Remembering Alice Guy

Alice is one of seven female First World War casualties of Newport, South Wales, and one of the city’s heroines. My thanks go to Sylvia Mason who provided this article about Alice Guy and I am pleased to be able to bring her book – Every Woman Remembered: Daughters of Newport in the Great War – to your attention.

Portrait of Alice Annie Guy.
Alice Annie Guy (1879-1916) supplied by Sylvia Mason.

She was born in 1879 in a busy shopping thoroughfare, Commercial Road, which runs south through Newport to the docks area. Newport and its docks were booming at that time. She was baptised in the local Anglican Church, St Paul’s, on 11th May 1880.

Her father was a businessman, a pork butcher, and she was the eldest daughter in a family of at least ten children. The family were obviously becoming more affluent as they soon moved to better shop in the same area and then to a farm just outside the town, leaving the shop to be run by Alice’s brother Godfrey.

When she was old enough, Alice decided to become a nurse. She trained at Salop Infirmary in Shrewsbury then moved to the Chester and Mondale Fever Hospital in Manchester. The 1911 census shows she was a Sister at Bishop Auckland Fever Hospital. From there she went to be Night Superintendent at the Royal Devonshire Hospital in Buxton. When war broke out she moved to be a sister in the Norfolk War Hospital in Norwich.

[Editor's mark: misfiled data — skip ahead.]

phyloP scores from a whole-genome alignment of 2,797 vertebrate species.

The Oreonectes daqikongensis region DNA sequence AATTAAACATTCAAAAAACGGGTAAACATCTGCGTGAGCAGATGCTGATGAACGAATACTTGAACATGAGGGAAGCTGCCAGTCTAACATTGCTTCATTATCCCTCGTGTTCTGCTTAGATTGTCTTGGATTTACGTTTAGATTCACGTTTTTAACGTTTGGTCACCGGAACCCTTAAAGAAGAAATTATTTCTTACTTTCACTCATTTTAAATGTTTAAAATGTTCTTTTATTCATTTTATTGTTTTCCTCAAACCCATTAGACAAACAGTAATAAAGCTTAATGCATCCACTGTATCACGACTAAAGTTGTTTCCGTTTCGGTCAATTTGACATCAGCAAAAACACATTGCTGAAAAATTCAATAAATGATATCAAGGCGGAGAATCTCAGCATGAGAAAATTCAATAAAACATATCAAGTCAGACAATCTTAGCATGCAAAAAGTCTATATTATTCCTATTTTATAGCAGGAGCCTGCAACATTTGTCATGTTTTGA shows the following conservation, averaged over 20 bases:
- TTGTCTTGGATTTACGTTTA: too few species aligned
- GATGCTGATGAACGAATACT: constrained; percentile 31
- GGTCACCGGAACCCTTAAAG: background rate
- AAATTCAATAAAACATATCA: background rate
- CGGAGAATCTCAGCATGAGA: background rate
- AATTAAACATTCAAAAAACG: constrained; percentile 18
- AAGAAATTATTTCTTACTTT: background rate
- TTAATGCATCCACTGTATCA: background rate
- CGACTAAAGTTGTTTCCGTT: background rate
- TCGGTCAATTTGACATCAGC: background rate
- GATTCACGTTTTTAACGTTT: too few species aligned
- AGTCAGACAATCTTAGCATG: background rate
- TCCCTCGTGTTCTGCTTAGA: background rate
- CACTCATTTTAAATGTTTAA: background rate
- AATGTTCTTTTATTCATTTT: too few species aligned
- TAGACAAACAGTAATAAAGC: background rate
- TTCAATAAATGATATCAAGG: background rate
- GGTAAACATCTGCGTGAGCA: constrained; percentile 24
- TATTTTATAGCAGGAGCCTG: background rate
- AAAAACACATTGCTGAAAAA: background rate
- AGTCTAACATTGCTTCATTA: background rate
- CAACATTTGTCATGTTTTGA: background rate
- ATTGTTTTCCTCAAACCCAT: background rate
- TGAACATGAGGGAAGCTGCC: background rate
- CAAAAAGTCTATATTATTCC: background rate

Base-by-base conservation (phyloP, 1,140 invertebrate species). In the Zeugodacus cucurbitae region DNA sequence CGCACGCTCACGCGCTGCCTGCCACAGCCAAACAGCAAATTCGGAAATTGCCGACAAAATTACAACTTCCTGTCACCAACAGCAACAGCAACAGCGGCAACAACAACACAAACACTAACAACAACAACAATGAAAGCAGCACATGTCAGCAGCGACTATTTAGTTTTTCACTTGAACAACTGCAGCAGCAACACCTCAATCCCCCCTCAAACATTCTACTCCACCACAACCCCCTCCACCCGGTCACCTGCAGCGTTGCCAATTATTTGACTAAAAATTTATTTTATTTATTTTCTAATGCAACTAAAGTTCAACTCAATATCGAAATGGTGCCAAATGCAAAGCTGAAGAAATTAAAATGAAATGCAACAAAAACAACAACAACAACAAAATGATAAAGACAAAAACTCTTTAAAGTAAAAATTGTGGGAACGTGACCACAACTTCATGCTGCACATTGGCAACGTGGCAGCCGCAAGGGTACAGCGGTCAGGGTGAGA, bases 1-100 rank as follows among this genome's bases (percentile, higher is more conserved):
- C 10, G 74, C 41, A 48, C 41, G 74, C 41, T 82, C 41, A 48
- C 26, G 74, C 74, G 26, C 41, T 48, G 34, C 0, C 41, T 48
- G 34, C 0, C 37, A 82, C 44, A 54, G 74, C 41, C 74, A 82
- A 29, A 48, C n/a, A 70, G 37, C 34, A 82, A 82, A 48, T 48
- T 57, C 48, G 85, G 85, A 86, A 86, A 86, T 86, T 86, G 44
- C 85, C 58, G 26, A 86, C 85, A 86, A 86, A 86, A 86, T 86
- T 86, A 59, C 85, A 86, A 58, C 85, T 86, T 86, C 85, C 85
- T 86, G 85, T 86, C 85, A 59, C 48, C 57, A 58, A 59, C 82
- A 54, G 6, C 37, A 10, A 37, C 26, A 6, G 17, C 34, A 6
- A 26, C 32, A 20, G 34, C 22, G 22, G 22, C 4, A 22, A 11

On 24th June 1916, she joined the Scottish Women’s Hospital League for service in Macedonia. She was assigned to the Girton & Newnham Unit. She sailed on the 20th July under the protection of the French Government. She changed ships at Malta and reached Salonica on 5th August.

She wrote home to her family on 12th August letting them know she was well and attached to a hospital in a camp on the fringe of the battle area. She had twenty-eight patients in her tent, mostly French and Serbs. Sadly, she died on 20th August of dysentery. She was buried with French military honours at Lembet Road Military Cemetery.

There was a lengthy obituary in the local paper. She is named on the family gravestone in St Mary’s Church, Malpas, Newport.

More information about Alice can be found in Every Woman Remembered: Daughters of Newport in the Great War by Sylvia Mason priced £6.99 from Amazon and other online booksellers.

Press cutting from 'The Weekly Argus' of 2nd September 1916 about the death and funeral of Sister Alice Guy. Thanks to Andrew Hemmings and the South Wales Argus for this.
Press cutting from ‘The Weekly Argus’ of 2nd September 1916 about the death and funeral of Sister Alice Guy. Thanks to Andrew Hemmings and the South Wales Argus for this.

Author: SCS Web Editor

Robin Braysher joined the SCS in 2003 and soon after became editor of the Society's journal, 'The New Mosquito', a role he held until 2008. He then became the Society's web editor, a role he seems unable to shake off. His interest in the campaign comes from his grandfather, Fred, who served as a cyclist with the BSF from 1915-1917, mainly in the Struma valley. Opinions expressed in these posts are his and do not necessarily reflect the views of the Society.

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